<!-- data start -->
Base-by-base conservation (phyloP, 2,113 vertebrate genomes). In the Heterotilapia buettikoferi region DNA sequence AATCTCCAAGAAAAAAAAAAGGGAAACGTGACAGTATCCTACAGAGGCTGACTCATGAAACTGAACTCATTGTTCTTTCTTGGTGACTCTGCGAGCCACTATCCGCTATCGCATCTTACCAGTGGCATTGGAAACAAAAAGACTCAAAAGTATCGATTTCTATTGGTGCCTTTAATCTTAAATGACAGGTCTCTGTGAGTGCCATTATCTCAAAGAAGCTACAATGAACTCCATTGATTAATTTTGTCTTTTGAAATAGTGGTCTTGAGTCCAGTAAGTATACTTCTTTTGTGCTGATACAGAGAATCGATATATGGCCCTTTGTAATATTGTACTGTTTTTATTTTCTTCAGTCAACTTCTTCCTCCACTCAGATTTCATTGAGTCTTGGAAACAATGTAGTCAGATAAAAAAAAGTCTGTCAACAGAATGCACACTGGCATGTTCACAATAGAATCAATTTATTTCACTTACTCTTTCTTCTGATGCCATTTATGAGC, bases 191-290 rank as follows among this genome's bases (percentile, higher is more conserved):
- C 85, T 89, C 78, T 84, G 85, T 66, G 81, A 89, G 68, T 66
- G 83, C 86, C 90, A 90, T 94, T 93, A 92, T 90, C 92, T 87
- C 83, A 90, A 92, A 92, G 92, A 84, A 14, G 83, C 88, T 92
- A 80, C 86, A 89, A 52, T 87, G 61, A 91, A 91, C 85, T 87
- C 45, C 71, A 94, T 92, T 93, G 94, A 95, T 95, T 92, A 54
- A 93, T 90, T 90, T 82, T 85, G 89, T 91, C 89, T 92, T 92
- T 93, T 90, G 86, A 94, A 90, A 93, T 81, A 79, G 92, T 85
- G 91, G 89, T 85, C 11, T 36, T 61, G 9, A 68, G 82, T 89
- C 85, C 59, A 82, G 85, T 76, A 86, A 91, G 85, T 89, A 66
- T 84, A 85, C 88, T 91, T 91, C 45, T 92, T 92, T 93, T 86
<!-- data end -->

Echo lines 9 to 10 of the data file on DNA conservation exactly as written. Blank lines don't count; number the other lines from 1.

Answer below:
- G 91, G 89, T 85, C 11, T 36, T 61, G 9, A 68, G 82, T 89
- C 85, C 59, A 82, G 85, T 76, A 86, A 91, G 85, T 89, A 66